What’s hiding in Waipā‘s Pu’uhonua?
Ever wondered what’s up with those floating rafts of plants in Waipā‘s Halulu Fishpond? Does anyone ever go out there and check on them? We call those rafts our Waipa “pu`uh?nua” because they provide a place of refuge for baby fish, shrimp and other creatures which might get eaten by predators in the deeper parts of the pond. Most of the pu`uhonua are planted with native plants and kalo, and two with the invasive Water Hyacinth, which were already in the pond, to create a clean mud-free habitat for creatures, and to see what kind of habitat they prefer. The plants are planted on top and their roots hang down through the coconut fiber mat providing habitat both above and below the water.
In April, Dr. Carl Berg and Wiley Barker, along with a few volunteer helpers, had some pu`uhonua hukilau to count, weigh, and measure the fish, shrimp, snails and tadpoles on the rafts. Carl and Wiley waded out into the stinky muck of the pond and put a seine net under each raft to capture whatever creatures were in, on, and around it. Then, they hauled the raft onto the bank and took photos of the top and bottom of the raft before shaking the creatures off onto a tarp. Helpers gathered up o`opu, opae, tadpoles and the odd frog, hapawai or `aholehole, and put them into containers of water before helping Wiley and Carl to measure, weigh, count and throw them back into the pond…except in the case of the tadpoles, since they are invasive.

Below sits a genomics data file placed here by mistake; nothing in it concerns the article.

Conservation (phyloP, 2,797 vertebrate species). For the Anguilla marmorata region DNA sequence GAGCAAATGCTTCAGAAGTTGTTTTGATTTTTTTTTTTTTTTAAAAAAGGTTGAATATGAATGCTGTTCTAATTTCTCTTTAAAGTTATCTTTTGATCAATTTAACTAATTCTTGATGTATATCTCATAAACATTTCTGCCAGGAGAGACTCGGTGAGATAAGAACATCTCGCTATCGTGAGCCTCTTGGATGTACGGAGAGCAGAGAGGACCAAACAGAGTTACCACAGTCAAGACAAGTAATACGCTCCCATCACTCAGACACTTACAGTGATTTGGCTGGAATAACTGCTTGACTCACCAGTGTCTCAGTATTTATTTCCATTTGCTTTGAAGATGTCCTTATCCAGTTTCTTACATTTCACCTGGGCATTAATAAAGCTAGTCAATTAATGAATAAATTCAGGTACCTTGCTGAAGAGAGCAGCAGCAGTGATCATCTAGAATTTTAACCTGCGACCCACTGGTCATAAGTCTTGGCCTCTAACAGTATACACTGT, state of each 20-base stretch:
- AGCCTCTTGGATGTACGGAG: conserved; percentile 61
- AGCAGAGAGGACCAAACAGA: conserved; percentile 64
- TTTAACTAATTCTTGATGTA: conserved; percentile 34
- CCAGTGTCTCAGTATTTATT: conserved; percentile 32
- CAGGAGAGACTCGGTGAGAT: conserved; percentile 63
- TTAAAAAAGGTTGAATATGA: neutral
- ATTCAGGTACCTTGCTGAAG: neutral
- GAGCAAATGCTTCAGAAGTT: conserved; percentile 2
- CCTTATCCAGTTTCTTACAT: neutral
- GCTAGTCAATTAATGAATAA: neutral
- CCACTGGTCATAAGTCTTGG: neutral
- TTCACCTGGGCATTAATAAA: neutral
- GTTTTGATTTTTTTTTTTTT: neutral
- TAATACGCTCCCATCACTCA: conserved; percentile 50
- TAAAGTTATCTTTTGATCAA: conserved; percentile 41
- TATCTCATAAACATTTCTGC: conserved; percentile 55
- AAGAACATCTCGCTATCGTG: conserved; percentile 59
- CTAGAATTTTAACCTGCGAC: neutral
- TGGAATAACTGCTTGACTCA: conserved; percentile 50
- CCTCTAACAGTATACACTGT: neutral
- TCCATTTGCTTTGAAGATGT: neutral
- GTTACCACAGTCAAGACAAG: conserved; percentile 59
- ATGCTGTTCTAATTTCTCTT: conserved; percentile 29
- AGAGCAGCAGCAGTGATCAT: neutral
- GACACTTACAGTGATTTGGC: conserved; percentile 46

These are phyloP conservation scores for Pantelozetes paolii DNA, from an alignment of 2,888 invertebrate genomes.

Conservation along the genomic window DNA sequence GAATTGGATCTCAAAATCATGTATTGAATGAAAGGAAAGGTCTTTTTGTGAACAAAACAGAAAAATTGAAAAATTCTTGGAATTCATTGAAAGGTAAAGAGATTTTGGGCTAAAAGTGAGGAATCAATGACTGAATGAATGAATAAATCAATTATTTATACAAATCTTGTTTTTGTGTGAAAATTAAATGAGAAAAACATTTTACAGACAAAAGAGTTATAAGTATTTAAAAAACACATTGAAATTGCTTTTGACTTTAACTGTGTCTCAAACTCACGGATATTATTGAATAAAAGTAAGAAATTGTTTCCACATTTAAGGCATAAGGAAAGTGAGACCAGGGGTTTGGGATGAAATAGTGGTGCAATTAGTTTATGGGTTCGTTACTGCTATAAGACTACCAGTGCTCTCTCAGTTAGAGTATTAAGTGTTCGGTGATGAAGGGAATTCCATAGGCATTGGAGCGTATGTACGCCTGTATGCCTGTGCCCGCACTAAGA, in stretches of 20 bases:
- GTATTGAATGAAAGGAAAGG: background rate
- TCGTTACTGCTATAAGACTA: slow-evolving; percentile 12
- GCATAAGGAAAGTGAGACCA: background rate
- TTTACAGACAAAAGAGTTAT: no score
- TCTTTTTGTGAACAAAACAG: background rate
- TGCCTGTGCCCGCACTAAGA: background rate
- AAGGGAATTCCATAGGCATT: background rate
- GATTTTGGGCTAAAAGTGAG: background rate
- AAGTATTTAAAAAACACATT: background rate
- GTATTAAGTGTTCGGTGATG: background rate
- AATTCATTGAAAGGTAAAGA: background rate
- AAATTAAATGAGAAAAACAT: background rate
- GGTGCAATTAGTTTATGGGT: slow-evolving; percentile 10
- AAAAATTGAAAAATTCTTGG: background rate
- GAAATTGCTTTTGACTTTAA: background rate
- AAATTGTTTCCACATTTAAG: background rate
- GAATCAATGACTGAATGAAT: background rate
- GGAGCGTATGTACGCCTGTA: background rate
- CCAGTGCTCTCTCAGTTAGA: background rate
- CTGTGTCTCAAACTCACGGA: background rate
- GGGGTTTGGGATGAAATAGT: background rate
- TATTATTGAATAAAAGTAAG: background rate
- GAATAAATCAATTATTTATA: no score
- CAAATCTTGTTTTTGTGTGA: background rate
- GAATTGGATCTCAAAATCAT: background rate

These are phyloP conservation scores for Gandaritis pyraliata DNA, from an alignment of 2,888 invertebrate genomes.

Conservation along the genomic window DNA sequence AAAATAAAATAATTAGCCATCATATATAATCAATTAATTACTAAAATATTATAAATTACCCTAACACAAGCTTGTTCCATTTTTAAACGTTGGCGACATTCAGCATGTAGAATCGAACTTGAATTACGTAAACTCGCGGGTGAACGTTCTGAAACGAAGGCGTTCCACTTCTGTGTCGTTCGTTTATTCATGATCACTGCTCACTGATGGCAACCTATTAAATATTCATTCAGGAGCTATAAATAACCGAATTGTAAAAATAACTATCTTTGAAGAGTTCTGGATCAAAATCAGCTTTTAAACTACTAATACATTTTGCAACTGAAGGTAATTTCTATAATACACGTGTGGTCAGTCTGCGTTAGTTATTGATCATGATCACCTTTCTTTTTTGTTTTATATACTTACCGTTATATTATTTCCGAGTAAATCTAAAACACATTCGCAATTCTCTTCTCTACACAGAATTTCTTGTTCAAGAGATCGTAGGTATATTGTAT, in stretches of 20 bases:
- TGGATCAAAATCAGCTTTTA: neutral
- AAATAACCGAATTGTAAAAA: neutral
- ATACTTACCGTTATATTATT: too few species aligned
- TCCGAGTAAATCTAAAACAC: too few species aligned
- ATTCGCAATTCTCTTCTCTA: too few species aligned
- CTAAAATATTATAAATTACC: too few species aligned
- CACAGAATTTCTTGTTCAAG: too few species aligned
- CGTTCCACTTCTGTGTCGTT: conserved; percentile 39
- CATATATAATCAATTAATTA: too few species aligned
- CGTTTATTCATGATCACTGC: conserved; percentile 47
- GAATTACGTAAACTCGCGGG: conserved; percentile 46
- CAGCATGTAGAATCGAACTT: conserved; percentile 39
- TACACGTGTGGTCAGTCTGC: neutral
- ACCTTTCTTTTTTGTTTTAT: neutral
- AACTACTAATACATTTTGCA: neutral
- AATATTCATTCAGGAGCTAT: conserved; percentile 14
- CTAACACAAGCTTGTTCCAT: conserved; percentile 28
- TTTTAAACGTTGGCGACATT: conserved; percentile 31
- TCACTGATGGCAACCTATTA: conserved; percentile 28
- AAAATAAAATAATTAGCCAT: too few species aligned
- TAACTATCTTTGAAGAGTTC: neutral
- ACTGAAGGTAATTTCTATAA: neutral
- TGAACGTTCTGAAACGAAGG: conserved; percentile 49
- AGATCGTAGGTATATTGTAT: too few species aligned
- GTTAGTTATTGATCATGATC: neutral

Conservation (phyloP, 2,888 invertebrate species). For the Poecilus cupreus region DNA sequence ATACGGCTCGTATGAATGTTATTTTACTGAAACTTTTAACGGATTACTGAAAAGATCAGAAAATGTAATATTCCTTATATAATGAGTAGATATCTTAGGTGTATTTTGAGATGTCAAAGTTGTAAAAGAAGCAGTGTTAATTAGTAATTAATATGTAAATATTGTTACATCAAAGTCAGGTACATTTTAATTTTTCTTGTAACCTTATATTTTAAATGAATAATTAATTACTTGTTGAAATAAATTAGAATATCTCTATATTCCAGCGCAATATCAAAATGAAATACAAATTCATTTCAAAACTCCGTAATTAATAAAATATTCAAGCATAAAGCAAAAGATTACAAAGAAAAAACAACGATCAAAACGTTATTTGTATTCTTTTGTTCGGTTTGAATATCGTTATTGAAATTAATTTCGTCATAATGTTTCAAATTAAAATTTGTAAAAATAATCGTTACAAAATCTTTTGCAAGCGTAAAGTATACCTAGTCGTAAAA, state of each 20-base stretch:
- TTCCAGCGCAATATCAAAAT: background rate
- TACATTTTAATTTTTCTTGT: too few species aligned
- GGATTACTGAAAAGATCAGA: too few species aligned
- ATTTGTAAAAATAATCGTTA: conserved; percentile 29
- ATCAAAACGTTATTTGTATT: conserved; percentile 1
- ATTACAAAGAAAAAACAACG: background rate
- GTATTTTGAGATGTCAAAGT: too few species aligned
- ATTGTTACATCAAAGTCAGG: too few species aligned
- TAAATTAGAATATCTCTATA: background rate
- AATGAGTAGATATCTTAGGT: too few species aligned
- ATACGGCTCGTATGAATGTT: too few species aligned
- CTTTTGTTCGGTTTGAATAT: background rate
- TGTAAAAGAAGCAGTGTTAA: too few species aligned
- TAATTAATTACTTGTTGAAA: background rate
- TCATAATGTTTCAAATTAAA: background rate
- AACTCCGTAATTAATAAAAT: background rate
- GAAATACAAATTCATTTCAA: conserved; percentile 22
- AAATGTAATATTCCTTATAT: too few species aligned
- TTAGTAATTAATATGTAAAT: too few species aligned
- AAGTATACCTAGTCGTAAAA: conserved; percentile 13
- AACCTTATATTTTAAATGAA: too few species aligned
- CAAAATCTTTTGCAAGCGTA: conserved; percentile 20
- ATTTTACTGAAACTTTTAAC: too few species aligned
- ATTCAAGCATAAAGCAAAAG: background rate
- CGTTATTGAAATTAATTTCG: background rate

The highest count of one species was over 300 tadpoles counted on just one raft. “The number and size of each species varies by season” says Carl, a biologist, “as well as who else is on the raft”. “Just one big o`opu or bullfrog means there will be a lot less opae”. The pu`uhonua project was Carl’s idea, after creating the rafts for another purpose-to remove excess nutrients flowing from taro fields into Hanalei Bay. Waipā‘s pu’uhonua are funded by the US Fish and Wildlife Service Fish Habitat Restoration Project.
Project assistant Wiley Barker is a senior at Kapa`a High School and joined the project about a year and a half ago after visiting Waipā? with Kamehameha Schools Scholars Program. She is doing her senior project on the pu`uhonua.
If you love slimy creatures or recording data, volunteer helpers are welcome on the following dates at 2pm at Halulu Fishpond.
Call our office, 826.9969 for more info!